You and I have a lot in common. We share a passion for musicals, especially the art and craft of musical theater performance. We are fascinated by the challenge of singing and acting at the same time. We probably admire many of the same individuals, the writers who create songs for musicals and the singers who bring those songs to life. We have felt the life-changing, heart-splitting, mind-blowing power of a good song well sung, and we want to understand and master the mysterious skills that makes that possible.
Am I right? I’m guessing that’s what brought you to the SAVI Singing Actor website the first time, and perhaps even prompted you to sign up for my newsletter. You may have discovered this site recently, or you may have signed up so long ago that you’ve forgotten you did it, but if you subscribed, you joined a community of seekers and fellow enthusiasts, and I’m grateful and glad you did.
I’ve written thousands of words on this topic, and you may have taken the time to explore and read posts like my article on award-winning actor Forrest McClendon and his tips for the singing actor and this one on singing iconic songs. But no doubt you’ve also noticed that there haven’t been any recent dispatches from the SAVI Savant. Yes, I continue to teach (most recently at a conference in Oslo) and ponder and write, but I’m focusing my efforts on the book I promised myself I’d write, and that means I haven’t added much new content to The SAVI Singing Actor recently.
Today, though, in the spirit of the upcoming holiday, I’m happy to be able to offer you a gift – the first seventy pages of my book, Sing and Ding: Secrets of the SAVI Singing Actor. Click here to download the PDF, and you can start reading immediately! You’ll also find a table of contents that gives you an idea of the plan for the book and the chapters that’ll be coming soon.
In the first two chapters of the book, I talk about how songs, when properly performed, can change the world, and about the essential attributes of effective singing acting. I tell a little bit of my own story and how my experiences and skills give me a unique vantage point from which to tackle the challenges of the singing actor. I even introduce an original song, The SAVI National Anthem, and use it as a framework to establish some outcomes for the training of the singing actor.
The pages are a gift to you, and come with no strings attached. If you find you have questions, comments or reactions, I’d love to hear back from you, either via the comments thread on this post or via email. Was anything confusing? What would you like to hear more about? Did anything seem like it wasn’t helpful? This is an early draft, and your comments will help make future drafts even more valuable to readers like you.
And if you’re so inclined, leave a comment and tell me what you’re working on now, and what excites you and frustrates you about the amazing art of singing onstage. Maybe you’ve seen or read or heard something that’s stirred your thoughts about the field we both have so much passion for. As I said, I think you and I have a lot in common, and I think we can be helpful to each other.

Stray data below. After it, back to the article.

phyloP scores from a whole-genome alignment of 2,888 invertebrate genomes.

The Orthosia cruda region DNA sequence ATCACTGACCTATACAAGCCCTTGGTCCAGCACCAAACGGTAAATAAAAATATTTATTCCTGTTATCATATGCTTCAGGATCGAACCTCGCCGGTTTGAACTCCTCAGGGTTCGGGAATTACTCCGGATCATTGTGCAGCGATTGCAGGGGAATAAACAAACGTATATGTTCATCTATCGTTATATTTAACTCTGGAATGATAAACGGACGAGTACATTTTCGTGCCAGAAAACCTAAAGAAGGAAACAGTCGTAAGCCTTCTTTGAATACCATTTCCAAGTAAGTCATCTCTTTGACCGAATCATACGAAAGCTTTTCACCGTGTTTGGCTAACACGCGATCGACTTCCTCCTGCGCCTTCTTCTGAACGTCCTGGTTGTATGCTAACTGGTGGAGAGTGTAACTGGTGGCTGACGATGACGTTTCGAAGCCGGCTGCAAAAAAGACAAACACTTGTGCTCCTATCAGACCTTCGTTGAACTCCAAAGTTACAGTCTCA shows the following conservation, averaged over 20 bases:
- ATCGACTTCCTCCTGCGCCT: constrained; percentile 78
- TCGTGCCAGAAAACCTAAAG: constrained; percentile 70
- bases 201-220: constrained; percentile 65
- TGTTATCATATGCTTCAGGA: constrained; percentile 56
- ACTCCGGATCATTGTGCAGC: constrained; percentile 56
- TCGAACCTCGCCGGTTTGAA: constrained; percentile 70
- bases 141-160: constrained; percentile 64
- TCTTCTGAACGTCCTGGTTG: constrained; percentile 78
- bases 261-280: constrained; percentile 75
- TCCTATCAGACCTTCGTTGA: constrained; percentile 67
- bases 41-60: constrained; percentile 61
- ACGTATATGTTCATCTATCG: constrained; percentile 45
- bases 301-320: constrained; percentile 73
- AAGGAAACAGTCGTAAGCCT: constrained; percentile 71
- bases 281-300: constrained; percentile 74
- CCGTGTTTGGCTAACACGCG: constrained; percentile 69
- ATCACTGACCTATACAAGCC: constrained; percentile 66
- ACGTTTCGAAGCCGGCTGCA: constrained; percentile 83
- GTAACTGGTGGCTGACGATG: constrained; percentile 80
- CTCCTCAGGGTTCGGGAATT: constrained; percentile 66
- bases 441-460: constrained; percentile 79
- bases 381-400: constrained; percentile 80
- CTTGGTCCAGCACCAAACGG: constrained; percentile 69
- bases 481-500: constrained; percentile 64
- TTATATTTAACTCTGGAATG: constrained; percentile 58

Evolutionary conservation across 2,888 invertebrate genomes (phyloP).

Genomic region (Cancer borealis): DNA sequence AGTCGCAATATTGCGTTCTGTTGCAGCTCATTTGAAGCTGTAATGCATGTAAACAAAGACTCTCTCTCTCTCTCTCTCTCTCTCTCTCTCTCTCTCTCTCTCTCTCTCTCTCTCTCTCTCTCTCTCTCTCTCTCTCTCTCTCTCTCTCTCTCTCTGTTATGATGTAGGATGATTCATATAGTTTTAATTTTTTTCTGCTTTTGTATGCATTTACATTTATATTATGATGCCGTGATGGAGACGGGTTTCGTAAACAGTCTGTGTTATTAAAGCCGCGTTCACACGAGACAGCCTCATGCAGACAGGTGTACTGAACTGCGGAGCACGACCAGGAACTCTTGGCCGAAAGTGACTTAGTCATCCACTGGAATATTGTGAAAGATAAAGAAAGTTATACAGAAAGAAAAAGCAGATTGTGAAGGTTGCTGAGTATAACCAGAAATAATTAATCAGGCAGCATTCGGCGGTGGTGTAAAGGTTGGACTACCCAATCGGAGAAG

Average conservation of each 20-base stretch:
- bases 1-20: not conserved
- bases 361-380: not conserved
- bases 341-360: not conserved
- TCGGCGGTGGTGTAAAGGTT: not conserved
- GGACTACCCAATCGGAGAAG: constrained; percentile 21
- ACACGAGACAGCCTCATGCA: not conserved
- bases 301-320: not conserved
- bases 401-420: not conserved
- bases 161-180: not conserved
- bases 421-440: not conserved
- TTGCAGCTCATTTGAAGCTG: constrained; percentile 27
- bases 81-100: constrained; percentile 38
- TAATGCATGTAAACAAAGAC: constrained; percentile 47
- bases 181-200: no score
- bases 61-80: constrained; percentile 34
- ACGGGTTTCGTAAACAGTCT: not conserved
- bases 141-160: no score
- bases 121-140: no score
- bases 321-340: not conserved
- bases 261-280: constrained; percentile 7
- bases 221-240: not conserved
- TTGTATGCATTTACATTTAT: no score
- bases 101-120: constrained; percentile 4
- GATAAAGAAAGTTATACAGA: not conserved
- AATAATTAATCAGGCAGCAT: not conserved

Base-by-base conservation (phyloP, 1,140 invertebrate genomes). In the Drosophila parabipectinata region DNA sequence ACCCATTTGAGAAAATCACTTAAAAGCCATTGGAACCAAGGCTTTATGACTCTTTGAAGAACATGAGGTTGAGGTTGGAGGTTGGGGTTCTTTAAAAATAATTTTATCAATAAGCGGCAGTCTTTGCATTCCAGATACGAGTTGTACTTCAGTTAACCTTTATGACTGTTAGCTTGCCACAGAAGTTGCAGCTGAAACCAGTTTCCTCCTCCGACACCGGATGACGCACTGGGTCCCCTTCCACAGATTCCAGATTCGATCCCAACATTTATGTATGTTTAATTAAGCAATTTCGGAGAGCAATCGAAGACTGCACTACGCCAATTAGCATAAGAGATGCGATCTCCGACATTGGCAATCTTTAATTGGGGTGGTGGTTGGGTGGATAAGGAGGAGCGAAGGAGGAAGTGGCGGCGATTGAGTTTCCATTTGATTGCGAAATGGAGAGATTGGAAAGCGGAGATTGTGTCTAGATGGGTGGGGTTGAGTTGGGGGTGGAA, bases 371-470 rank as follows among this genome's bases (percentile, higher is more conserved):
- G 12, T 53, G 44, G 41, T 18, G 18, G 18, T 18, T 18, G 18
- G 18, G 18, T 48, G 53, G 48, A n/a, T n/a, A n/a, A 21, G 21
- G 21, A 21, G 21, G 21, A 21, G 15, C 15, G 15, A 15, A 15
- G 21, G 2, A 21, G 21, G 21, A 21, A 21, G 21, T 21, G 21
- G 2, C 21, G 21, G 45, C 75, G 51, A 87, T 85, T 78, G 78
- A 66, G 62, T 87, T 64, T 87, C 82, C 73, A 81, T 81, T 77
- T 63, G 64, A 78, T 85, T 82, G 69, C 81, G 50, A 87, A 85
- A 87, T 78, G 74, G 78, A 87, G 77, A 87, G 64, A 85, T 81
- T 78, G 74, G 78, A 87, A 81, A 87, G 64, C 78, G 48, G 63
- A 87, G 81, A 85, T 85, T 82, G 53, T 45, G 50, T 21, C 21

The singers are thrilled to have the opportunity to sing such iconic material. Though we include this sort of repertoire in classroom study, the opportunities to perform songs like these are, sadly, few and far between.
As singers and educators, our relationship with familiar songs is a complicated one. Within the insulated world of professional musical theater and programs that train students for the profession, there’s an odd sort of stigma attached to familiar songs.
As teachers, even the best of us get tired of hearing them, in the same way I imagine that wine-tasters must get weary of drinking fine wines, and restaurant critics grow tired of delicious food.
Some schools even go so far as to publish “DO NOT SING” lists for prospective students planning to audition for admission, and heaven help you if your favorite song has been designated “off limits” by a jaded, grumpy professor at your dream school. Working actors are similarly advised that certain songs are taboo in professional auditions. It’s as if these familiar songs are like Kryptonite, possessing the power to compromise even the most talented performer and get them booted from the room before they’ve even sung a note.
Ours is a field of specialists and cognoscenti, and familiar songs suffer in this rarefied environment. The connoisseur who scorns a particularly familiar song may simply be executing an esthetic maneuver designed to set himself apart from the hoi polloi. We jump to the conclusion that someone singing a familiar song must be lazy or ignorant; how else are we to explain their painfully obvious choice?